It took five and a half hours to plant two apple trees on Saturday.
I need to move the support stakes as I put them too close to the trunk. Hopefully they will be easy to remove as they have been in the ground less than 24 hours.
I planted bare root trees that arrived Friday from Cummins Nursery, Ithaca, New York:
Zestar! on G.210 root stock.
Crimson Crisp (Co-op 39) on G.202 root stock.
Here’s hoping for apples in a couple of years.
I burned the first brush pile on the to be planted kale plot. It was a clean burn. After sunrise I will spade and till the plot. I also want to plant potatoes in containers and sow peas, beets, carrots, radishes and turnips. If there is time, transplant the first batch of spinach seedlings. There is a lot on the gardening agenda as spring has arrived.
How should I use the time after waking until sunrise, not just today, but going forward? I’m not sure. Other than to continue doing what I am, it is difficult to envision changes from routine as much as they may be needed. I’m too unsettled to contemplate change.
People say it is normal to experience anxiety during the coronavirus pandemic. Knowing I’m normal is not reassuring and has made for restless nights.
The remedy will be to get lost in the work of putting in the garden. If I work longer shifts, maybe I’ll be tired enough at day’s end to sleep through the night. I’m a little sore from yesterday’s work as my spring conditioning regime in the garden begins. Engagement in a project has worked to relieve tension in the past.
It doesn’t help that I’m reading Anne Case and Angus Deaton’s new book exploring why capitalism is proving fatal for the working class with an uptick in mortality rates among white middle-aged Americans from what the authors call “deaths of despair.” There have been enough alcohol, opiod and suicide deaths in this group to reverse the 20th century trend of longer life expectancy. Other wealthy countries continue to see an increase in life expectancy in the new century. Americans do not. I’m looking forward to reading Case and Deaton’s analysis.
All this is not to say I find despair in daily life, I don’t. However, change is on the horizon. Unlike with the sunrise coming in an hour, it’s hard to know what to expect. I affirm today will be a gardener’s day with everything that means. That should be enough to move past the coronavirus engendered anxiety into something more meaningful.
Today’s forecast is to be sunny beginning late morning, clear, and with a high of 52 degrees. I’m prepping to get outside and don’t have a lot of availability for screen time and related reading and writing before the sun comes up at 6:43 a.m. in an hour or so. I’m leaving this here.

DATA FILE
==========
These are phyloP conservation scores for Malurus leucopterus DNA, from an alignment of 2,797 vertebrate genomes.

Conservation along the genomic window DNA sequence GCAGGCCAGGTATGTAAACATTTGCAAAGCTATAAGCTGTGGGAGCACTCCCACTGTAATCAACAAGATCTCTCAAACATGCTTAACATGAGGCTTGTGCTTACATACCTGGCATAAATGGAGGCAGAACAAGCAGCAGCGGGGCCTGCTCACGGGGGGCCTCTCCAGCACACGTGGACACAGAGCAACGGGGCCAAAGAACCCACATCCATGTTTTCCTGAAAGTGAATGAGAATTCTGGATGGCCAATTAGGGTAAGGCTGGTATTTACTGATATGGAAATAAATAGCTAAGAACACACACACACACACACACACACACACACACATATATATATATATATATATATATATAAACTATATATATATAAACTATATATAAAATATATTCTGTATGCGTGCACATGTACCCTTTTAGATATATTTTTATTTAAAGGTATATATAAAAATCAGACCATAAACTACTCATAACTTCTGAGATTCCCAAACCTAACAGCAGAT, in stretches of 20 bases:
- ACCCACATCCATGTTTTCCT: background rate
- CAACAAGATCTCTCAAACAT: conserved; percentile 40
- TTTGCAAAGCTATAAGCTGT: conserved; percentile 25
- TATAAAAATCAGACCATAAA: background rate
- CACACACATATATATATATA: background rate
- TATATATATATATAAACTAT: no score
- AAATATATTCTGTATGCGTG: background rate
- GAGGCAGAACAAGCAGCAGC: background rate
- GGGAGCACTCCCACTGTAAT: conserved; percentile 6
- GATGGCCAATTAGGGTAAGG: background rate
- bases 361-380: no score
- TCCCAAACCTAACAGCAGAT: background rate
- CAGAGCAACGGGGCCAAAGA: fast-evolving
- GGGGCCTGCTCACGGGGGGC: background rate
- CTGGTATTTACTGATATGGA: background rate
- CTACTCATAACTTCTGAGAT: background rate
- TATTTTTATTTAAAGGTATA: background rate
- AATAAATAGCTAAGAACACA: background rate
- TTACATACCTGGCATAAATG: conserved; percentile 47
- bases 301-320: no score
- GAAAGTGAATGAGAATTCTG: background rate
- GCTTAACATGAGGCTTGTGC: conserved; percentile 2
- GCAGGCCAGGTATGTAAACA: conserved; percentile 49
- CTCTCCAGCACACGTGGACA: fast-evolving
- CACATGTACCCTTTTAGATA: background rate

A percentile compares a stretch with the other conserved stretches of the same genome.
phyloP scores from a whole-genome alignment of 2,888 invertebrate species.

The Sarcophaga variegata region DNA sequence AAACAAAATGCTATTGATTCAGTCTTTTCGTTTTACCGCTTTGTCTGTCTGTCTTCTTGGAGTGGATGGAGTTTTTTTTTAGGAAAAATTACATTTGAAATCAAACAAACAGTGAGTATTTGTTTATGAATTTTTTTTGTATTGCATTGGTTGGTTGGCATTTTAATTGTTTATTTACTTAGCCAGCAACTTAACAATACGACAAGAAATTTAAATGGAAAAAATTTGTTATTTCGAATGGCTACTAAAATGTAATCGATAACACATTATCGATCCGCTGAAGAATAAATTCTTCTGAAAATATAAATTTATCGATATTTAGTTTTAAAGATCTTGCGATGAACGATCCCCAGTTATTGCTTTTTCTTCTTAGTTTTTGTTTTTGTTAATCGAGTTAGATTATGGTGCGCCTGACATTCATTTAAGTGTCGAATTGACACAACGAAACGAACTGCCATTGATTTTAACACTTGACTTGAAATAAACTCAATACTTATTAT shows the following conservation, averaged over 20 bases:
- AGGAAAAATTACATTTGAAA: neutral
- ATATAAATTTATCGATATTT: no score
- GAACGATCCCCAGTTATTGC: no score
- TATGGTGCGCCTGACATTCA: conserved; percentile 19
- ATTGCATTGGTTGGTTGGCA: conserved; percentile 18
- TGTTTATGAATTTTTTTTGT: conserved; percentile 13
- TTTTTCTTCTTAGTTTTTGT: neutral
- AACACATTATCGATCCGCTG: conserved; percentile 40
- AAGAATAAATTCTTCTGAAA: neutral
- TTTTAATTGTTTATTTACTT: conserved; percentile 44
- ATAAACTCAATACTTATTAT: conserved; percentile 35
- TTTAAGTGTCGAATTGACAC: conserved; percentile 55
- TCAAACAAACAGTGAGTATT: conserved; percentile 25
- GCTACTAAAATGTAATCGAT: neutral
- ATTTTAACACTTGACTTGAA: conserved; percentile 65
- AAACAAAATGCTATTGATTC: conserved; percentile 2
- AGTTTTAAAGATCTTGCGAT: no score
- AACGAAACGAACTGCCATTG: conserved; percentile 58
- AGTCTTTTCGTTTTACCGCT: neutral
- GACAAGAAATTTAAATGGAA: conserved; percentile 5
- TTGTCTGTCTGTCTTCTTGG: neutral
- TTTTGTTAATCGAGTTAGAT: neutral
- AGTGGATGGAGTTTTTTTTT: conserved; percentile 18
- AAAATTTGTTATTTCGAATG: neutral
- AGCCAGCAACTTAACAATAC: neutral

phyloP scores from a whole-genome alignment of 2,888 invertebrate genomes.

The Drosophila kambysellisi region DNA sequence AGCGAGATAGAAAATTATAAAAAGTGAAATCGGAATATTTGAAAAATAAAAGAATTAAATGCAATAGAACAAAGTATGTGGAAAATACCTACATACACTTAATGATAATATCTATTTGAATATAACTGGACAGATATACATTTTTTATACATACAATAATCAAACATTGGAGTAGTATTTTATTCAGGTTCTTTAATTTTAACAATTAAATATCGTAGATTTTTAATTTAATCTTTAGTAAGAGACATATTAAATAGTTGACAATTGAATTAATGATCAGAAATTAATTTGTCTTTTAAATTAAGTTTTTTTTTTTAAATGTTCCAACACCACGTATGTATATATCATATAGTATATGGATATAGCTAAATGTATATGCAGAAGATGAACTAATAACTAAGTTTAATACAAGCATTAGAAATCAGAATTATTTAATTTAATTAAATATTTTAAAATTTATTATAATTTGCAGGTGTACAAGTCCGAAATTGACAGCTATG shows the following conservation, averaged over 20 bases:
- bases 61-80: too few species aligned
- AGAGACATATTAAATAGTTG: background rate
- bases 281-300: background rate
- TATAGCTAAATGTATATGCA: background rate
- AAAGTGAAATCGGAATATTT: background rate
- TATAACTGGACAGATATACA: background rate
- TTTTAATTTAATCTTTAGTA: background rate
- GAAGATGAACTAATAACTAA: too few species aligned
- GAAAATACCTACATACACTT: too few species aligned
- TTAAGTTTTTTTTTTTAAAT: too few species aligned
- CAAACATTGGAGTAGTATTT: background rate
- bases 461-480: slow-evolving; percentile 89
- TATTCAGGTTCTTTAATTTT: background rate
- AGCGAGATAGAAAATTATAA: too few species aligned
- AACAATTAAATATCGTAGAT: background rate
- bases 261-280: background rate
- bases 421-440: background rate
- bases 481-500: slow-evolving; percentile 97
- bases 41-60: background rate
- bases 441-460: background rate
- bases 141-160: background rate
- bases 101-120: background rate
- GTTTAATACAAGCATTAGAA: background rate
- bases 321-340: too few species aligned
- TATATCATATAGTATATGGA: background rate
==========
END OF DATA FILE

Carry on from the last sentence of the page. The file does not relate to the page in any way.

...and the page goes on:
Have a better Saturday than expected in a time of the coronavirus pandemic.
The forecast was 100 percent chance of rain so I worked on the garden in the garage. I re-seeded dill and cilantro that didn’t germinate. I gave up on the shallots and onions which did not grow the way they should inside our home.
I planted new trays made from small shipping boxes lined with aluminum foil. The box of foil was printed with the date 1972. The improvised flats will serve. I planted:
There is a to-do list once the rain finishes and the ground dries out enough to till.
I text messaged the farm about Sunday’s seeding session and we called it off. The greenhouse is full. It’s too cold to put seedlings outside on wagons to harden. We texted back and forth for a while.
Text messages and phone calls are a part of farming that goes on regardless of the crop, almost every day. We stay semi-synchronized, although with a garden I’m very flexible.
My multi-colored Swiss chard didn’t germinate at all. The Fordhook chard didn’t germinate very well. If the seedlings that germinated survive transplant there will be enough chard from the garden for the kitchen. Celery takes the longest time to germinate and the report was it did. Things are looking good. There will plenty of green vegetables to transplant.
Yesterday they tilled and seeded carrots, peas, beets and spinach in the ground. I start my spinach and some beets in trays, but need to plant in the ground as soon as I can get in. Maybe over the next few days. After that, the next step is potatoes, then onions after the ground dries.
While working in the garage I began to dream.
I went on a reconnaissance mission to one of the training areas we used in Germany. I don’t recall where but I got to know Hohenfels, Baumholder, Fulda, Hofbieber, Dipperz and villages at the eastern entry point to the Fulda Gap.
My driver was Cheyenne and had just returned from leave where he attended a Sundance in Montana. I asked him if he ate peyote. He said he had. The driver was an E-1, the lowest enlisted rank. We had busted for getting into a fight and demoted him. He’d been our driver for almost a year. He was the best and the best we had. The peyote buttons remained between him and me. Our battalion commander didn’t want officers driving themselves, so he drove the M-151 quarter ton jeep.